dad-newborn-mum2160

The Dad Debate

Daniel Donahoo believes men must get more involved in discussions about children, family and work.

Becoming a dad is an important decision in any man’s life. It is a major event that helps shape the rest of their lives. Yet, while there is no shortage of debate surrounding the issues of fertility, men are eerily quiet.

Having children later in life is not a decision being made by women alone. As Leslie Cannold pointed out in her book What, No Baby? men must take some responsibility for the declining number of Australian babies. “It is surely unarguable that men’s desire and decisions have a significant impact on whether women who want to have children actually wind up being mothers,” she says.

“I Think We Should Only Have Two”: Men and Fertility Decision-making, a paper by Dr Andrew Singleton, highlights that men are involved in the decisions about whether or not to have children and how many to have. His research agrees with work on fertility decision-making from the Australian Institute of Family Studies.

Just because men don’t have the same biological time constraints as women doesn’t mean their delaying of parenthood should be taken any less seriously. Does our society really want the median age of first-time dads (currently 32.3 years) to be pushing 40? Older parents bring a valuable set of skills and experiences to parenting, but the men in Dr Singleton’s research indicated that “lifestyle” and “the physical toll associated with caring for children” were factors when considering having another child.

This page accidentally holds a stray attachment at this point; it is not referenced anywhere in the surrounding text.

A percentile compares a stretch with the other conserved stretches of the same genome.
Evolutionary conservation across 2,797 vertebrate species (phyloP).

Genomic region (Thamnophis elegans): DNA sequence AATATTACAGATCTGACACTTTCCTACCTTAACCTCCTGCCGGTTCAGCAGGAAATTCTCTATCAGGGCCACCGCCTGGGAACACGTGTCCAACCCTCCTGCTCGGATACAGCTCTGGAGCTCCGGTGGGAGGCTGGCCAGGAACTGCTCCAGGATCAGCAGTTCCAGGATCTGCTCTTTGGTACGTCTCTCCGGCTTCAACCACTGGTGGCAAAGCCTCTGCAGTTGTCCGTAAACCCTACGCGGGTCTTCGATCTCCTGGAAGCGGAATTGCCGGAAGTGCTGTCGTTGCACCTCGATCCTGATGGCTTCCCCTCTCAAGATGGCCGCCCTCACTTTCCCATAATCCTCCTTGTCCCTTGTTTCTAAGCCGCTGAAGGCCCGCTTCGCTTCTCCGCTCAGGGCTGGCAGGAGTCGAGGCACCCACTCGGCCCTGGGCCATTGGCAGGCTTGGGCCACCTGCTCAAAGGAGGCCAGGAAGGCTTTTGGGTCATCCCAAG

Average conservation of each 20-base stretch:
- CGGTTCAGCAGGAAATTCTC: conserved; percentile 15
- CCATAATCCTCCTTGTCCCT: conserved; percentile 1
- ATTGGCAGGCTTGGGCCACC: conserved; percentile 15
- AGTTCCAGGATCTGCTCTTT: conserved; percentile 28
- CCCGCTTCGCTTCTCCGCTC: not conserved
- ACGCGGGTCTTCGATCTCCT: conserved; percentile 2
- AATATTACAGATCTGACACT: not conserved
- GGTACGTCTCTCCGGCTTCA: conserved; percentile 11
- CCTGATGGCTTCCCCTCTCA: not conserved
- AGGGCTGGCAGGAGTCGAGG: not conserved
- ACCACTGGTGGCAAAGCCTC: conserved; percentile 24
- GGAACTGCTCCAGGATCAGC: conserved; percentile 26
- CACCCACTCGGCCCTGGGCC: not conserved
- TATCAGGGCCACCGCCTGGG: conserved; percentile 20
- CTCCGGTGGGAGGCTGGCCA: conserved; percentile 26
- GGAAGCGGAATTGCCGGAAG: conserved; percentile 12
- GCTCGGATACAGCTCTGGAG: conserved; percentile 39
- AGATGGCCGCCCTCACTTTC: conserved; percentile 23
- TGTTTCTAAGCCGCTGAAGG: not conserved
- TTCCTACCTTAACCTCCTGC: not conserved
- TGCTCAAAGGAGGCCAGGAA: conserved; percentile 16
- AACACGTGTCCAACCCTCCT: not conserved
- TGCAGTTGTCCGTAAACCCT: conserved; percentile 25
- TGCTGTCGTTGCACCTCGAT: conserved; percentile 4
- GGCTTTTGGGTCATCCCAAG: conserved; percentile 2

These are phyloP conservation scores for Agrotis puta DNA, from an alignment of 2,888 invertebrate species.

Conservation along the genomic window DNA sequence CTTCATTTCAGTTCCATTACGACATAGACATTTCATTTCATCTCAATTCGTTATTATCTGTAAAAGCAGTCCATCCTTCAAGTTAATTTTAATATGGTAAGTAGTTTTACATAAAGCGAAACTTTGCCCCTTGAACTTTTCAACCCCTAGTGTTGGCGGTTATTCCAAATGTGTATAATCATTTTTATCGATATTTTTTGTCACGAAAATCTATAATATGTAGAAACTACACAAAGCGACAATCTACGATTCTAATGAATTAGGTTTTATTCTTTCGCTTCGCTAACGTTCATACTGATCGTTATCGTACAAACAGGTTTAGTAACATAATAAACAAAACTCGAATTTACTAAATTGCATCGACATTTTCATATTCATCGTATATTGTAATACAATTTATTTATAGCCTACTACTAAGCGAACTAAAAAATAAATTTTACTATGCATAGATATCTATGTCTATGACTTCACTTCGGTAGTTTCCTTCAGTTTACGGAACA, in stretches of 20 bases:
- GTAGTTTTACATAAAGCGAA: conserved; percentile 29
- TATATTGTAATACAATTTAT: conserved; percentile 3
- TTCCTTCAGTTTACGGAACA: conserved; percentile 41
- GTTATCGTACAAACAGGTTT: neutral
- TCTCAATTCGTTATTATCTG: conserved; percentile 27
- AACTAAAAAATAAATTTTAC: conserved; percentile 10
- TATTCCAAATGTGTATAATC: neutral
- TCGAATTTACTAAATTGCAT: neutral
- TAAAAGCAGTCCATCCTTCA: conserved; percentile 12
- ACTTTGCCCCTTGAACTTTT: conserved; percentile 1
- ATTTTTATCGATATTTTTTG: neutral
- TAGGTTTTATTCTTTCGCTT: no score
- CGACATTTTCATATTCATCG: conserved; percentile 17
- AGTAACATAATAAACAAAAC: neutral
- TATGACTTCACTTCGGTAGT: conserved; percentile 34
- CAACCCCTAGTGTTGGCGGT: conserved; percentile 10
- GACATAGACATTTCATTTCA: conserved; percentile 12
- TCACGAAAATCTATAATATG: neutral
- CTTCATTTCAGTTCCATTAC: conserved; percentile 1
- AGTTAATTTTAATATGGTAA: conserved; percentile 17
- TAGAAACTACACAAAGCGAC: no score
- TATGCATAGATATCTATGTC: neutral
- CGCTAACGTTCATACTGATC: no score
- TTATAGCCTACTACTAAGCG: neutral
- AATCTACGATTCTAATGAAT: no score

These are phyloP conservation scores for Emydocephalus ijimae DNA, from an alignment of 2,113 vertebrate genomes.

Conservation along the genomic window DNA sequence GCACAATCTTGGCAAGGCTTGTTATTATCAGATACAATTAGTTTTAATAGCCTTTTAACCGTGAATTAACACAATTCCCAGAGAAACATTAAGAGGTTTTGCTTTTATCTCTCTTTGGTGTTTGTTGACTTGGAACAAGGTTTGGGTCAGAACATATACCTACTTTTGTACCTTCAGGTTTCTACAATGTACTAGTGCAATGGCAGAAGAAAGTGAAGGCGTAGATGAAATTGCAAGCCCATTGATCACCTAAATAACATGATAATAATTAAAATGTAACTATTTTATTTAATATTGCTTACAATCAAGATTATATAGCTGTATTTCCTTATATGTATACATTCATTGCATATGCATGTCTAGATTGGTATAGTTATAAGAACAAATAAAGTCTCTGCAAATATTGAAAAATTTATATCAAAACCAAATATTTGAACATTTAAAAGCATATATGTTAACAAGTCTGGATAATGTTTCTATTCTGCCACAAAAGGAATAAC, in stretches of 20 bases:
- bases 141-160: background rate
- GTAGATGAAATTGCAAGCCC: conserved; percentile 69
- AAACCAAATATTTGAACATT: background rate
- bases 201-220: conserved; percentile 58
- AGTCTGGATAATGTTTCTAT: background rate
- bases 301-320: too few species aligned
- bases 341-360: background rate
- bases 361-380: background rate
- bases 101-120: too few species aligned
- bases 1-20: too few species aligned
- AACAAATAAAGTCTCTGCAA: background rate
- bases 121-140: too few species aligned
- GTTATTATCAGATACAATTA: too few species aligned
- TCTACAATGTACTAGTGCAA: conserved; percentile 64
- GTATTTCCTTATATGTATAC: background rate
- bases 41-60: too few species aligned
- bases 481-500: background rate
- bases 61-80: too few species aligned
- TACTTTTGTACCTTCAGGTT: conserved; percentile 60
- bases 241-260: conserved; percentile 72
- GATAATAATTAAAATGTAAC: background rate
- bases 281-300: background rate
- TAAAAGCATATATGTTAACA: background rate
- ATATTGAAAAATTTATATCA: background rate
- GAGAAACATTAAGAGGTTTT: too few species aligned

Men must speak up about such concerns. One of Dr Singleton’s subjects said, “I felt there was a need to be not necessarily old so I could go running with them and go cycling with them, just enjoy life with them and not be the old person sitting on the sidelines”.

The lack of men’s involvement in caring and domestic activities contributes to the public perception that they shouldn’t speak up about having babies because it is an issue for women only. It isn’t. Sex Discrimination Commissioner Pru Goward noted in 2005, “If our gender roles fail to catch up with the modern reality of paid work and family pressures, we will continue to see our fertility rate falling and men unable to be primary caregivers, particularly after divorce”.

Greater involvement and advocacy by men on the issue of having children, raising children and being involved in the rigour of domestic life is crucial.

Too often the work-life balance debate is seen as a feminist issue about women’s access to work and childcare. It is much more than this. Understanding men’s perspectives on these issues is integral to the public debate about the fertility rate and family issues. Men must start sharing their experiences and help shape the agenda if we are going to achieve progressive social change that is meaningful to men, women and their kids.


Daniel Donahoo is the Director of Project Synthesis. He is the author books on children, family, media and technology “Idolising Children” and (co-author) “Adproofing Your Kids” and writes and blogs regularly on the topics of technology, children, education and families. Daniel Donahoo wrote regularly for CHILD magazines. This was originally published in 2006.

 

admin
admin
webmaster@childmags.com.au